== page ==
Past Event

Toward Public Participation in Redistricting

The drawing of legislative district boundaries is among the most self-interested and least transparent systems in American democratic governance. All too often, formal redistricting authorities maintain their control by imposing high barriers to transparency and to public participation in the process. Reform advocates believe that opening that process to the public could lead to different outcomes and better representation.

On January 20, Brookings hosted a briefing to review how redistricting in the 50 states will unfold in the months ahead and present a number of state-based initiatives designed to increase transparency and public participation in redistricting. Brookings Nonresident Senior Fellows Micah Altman and Michael McDonald unveiled open source mapping software which enables users to create and submit their own plans, based on current census and historical election data, to redistricting authorities and to disseminate them widely. Such alternative public maps could offer viable input to the formal redistricting process.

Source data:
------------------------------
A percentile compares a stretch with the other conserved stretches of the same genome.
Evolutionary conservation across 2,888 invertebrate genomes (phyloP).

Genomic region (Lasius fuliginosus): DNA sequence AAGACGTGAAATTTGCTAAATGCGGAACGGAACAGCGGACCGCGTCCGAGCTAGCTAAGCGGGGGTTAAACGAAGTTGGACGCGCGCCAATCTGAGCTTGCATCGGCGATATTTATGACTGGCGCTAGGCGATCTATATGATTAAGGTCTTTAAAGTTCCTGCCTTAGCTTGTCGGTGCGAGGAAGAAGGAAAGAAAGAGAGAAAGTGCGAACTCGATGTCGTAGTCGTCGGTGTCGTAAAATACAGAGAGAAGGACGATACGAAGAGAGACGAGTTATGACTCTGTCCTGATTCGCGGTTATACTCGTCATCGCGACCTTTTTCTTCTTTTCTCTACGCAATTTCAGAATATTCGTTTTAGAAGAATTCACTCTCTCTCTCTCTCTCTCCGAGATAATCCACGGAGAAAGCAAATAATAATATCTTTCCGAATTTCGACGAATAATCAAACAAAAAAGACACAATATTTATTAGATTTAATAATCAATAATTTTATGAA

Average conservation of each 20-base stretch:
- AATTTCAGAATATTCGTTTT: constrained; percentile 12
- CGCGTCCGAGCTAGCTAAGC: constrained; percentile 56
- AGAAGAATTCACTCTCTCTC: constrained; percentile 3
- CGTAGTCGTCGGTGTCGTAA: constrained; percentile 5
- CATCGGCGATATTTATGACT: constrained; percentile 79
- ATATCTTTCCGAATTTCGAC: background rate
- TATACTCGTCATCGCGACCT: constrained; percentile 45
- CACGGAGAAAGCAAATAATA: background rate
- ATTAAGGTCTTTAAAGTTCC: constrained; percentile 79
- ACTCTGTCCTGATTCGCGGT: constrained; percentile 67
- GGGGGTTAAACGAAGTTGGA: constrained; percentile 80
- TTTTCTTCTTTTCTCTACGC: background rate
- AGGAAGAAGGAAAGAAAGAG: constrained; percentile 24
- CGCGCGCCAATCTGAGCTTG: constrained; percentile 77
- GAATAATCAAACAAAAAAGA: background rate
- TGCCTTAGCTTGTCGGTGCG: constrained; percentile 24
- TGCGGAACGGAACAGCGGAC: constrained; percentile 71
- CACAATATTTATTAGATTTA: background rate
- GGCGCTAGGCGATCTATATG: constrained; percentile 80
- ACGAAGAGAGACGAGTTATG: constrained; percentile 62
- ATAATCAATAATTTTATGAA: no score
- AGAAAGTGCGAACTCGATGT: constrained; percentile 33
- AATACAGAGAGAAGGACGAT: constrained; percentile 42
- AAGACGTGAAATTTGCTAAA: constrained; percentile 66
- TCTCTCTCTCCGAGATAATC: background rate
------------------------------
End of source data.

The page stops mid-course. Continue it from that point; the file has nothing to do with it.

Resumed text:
After each presentation, participants took audience questions.

Learn more about Michael McDonald’s Public Mapping Project »

Agenda

Session 1: A Status Report on Redistricting in the United States

M

Clare Dyer

Manager, Mapping and Redistricting Section

Session 2: Redistricting Software Tutorial

Session 3: Transparency and Public Participation

D

Cindi Canary

Director, Illinois Campaign for Political Reform

R

Derek Cressman

Regional Director of State Operations for Western States

More Information

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